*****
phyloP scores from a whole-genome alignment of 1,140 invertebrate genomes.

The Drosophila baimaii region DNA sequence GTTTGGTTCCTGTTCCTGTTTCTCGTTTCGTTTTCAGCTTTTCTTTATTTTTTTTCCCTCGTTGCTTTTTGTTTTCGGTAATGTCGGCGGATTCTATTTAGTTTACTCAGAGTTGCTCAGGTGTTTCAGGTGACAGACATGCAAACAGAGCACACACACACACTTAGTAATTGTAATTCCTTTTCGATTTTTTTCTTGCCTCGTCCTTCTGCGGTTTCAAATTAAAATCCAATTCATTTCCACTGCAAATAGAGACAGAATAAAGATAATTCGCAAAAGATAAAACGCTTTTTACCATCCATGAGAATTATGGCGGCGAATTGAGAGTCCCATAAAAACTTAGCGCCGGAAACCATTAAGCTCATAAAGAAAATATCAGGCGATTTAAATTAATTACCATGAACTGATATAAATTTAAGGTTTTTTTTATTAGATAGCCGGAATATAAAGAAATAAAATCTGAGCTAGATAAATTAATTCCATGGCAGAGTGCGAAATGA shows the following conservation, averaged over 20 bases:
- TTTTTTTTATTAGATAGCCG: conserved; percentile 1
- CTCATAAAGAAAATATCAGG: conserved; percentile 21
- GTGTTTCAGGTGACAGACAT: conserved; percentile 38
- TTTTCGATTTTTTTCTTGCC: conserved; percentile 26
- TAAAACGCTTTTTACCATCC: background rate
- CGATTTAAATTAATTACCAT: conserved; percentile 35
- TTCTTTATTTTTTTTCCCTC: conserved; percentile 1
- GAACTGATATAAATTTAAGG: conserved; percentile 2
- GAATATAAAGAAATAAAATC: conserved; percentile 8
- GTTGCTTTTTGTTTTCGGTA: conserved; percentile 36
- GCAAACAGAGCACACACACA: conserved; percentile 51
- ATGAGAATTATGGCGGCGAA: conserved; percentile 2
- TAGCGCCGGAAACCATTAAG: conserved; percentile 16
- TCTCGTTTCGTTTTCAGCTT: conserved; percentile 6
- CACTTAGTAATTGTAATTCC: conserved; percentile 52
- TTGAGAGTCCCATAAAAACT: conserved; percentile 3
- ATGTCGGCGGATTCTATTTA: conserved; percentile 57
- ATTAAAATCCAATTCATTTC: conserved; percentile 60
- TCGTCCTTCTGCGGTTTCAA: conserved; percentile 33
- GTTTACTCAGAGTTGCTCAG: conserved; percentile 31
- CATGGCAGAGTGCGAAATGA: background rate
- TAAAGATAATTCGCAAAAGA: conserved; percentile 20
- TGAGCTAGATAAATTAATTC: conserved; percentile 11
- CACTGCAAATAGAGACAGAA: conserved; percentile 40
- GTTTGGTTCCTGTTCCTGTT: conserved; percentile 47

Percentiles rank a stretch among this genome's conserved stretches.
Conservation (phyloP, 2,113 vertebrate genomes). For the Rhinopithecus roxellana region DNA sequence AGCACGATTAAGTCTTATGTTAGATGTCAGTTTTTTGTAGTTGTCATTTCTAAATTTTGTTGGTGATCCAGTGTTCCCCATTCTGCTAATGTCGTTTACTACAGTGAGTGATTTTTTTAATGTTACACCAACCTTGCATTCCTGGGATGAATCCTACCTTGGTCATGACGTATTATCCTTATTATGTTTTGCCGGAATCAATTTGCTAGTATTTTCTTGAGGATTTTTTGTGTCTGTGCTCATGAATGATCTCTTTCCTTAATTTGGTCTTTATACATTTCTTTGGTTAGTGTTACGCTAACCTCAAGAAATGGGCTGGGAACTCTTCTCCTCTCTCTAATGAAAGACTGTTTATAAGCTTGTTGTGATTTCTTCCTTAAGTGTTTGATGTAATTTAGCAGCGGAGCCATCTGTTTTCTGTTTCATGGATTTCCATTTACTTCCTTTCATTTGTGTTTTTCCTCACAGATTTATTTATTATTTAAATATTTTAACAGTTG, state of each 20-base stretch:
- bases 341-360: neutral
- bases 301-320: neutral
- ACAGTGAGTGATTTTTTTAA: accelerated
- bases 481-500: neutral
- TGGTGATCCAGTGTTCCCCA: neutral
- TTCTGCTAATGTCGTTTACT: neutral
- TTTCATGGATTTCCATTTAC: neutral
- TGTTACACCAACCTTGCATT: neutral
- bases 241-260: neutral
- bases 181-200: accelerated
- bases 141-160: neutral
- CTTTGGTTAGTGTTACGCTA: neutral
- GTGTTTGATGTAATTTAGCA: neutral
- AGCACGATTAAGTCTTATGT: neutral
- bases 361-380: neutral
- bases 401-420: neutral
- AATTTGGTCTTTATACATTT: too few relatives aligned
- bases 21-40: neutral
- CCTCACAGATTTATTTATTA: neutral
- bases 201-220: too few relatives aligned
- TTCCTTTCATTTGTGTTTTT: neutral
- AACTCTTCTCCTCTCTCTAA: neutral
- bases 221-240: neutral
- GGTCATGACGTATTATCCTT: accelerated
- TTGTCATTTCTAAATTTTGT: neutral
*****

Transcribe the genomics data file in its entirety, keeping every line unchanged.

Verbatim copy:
phyloP scores from a whole-genome alignment of 1,140 invertebrate genomes.

The Drosophila baimaii region DNA sequence GTTTGGTTCCTGTTCCTGTTTCTCGTTTCGTTTTCAGCTTTTCTTTATTTTTTTTCCCTCGTTGCTTTTTGTTTTCGGTAATGTCGGCGGATTCTATTTAGTTTACTCAGAGTTGCTCAGGTGTTTCAGGTGACAGACATGCAAACAGAGCACACACACACACTTAGTAATTGTAATTCCTTTTCGATTTTTTTCTTGCCTCGTCCTTCTGCGGTTTCAAATTAAAATCCAATTCATTTCCACTGCAAATAGAGACAGAATAAAGATAATTCGCAAAAGATAAAACGCTTTTTACCATCCATGAGAATTATGGCGGCGAATTGAGAGTCCCATAAAAACTTAGCGCCGGAAACCATTAAGCTCATAAAGAAAATATCAGGCGATTTAAATTAATTACCATGAACTGATATAAATTTAAGGTTTTTTTTATTAGATAGCCGGAATATAAAGAAATAAAATCTGAGCTAGATAAATTAATTCCATGGCAGAGTGCGAAATGA shows the following conservation, averaged over 20 bases:
- TTTTTTTTATTAGATAGCCG: conserved; percentile 1
- CTCATAAAGAAAATATCAGG: conserved; percentile 21
- GTGTTTCAGGTGACAGACAT: conserved; percentile 38
- TTTTCGATTTTTTTCTTGCC: conserved; percentile 26
- TAAAACGCTTTTTACCATCC: background rate
- CGATTTAAATTAATTACCAT: conserved; percentile 35
- TTCTTTATTTTTTTTCCCTC: conserved; percentile 1
- GAACTGATATAAATTTAAGG: conserved; percentile 2
- GAATATAAAGAAATAAAATC: conserved; percentile 8
- GTTGCTTTTTGTTTTCGGTA: conserved; percentile 36
- GCAAACAGAGCACACACACA: conserved; percentile 51
- ATGAGAATTATGGCGGCGAA: conserved; percentile 2
- TAGCGCCGGAAACCATTAAG: conserved; percentile 16
- TCTCGTTTCGTTTTCAGCTT: conserved; percentile 6
- CACTTAGTAATTGTAATTCC: conserved; percentile 52
- TTGAGAGTCCCATAAAAACT: conserved; percentile 3
- ATGTCGGCGGATTCTATTTA: conserved; percentile 57
- ATTAAAATCCAATTCATTTC: conserved; percentile 60
- TCGTCCTTCTGCGGTTTCAA: conserved; percentile 33
- GTTTACTCAGAGTTGCTCAG: conserved; percentile 31
- CATGGCAGAGTGCGAAATGA: background rate
- TAAAGATAATTCGCAAAAGA: conserved; percentile 20
- TGAGCTAGATAAATTAATTC: conserved; percentile 11
- CACTGCAAATAGAGACAGAA: conserved; percentile 40
- GTTTGGTTCCTGTTCCTGTT: conserved; percentile 47

Percentiles rank a stretch among this genome's conserved stretches.
Conservation (phyloP, 2,113 vertebrate genomes). For the Rhinopithecus roxellana region DNA sequence AGCACGATTAAGTCTTATGTTAGATGTCAGTTTTTTGTAGTTGTCATTTCTAAATTTTGTTGGTGATCCAGTGTTCCCCATTCTGCTAATGTCGTTTACTACAGTGAGTGATTTTTTTAATGTTACACCAACCTTGCATTCCTGGGATGAATCCTACCTTGGTCATGACGTATTATCCTTATTATGTTTTGCCGGAATCAATTTGCTAGTATTTTCTTGAGGATTTTTTGTGTCTGTGCTCATGAATGATCTCTTTCCTTAATTTGGTCTTTATACATTTCTTTGGTTAGTGTTACGCTAACCTCAAGAAATGGGCTGGGAACTCTTCTCCTCTCTCTAATGAAAGACTGTTTATAAGCTTGTTGTGATTTCTTCCTTAAGTGTTTGATGTAATTTAGCAGCGGAGCCATCTGTTTTCTGTTTCATGGATTTCCATTTACTTCCTTTCATTTGTGTTTTTCCTCACAGATTTATTTATTATTTAAATATTTTAACAGTTG, state of each 20-base stretch:
- bases 341-360: neutral
- bases 301-320: neutral
- ACAGTGAGTGATTTTTTTAA: accelerated
- bases 481-500: neutral
- TGGTGATCCAGTGTTCCCCA: neutral
- TTCTGCTAATGTCGTTTACT: neutral
- TTTCATGGATTTCCATTTAC: neutral
- TGTTACACCAACCTTGCATT: neutral
- bases 241-260: neutral
- bases 181-200: accelerated
- bases 141-160: neutral
- CTTTGGTTAGTGTTACGCTA: neutral
- GTGTTTGATGTAATTTAGCA: neutral
- AGCACGATTAAGTCTTATGT: neutral
- bases 361-380: neutral
- bases 401-420: neutral
- AATTTGGTCTTTATACATTT: too few relatives aligned
- bases 21-40: neutral
- CCTCACAGATTTATTTATTA: neutral
- bases 201-220: too few relatives aligned
- TTCCTTTCATTTGTGTTTTT: neutral
- AACTCTTCTCCTCTCTCTAA: neutral
- bases 221-240: neutral
- GGTCATGACGTATTATCCTT: accelerated
- TTGTCATTTCTAAATTTTGT: neutral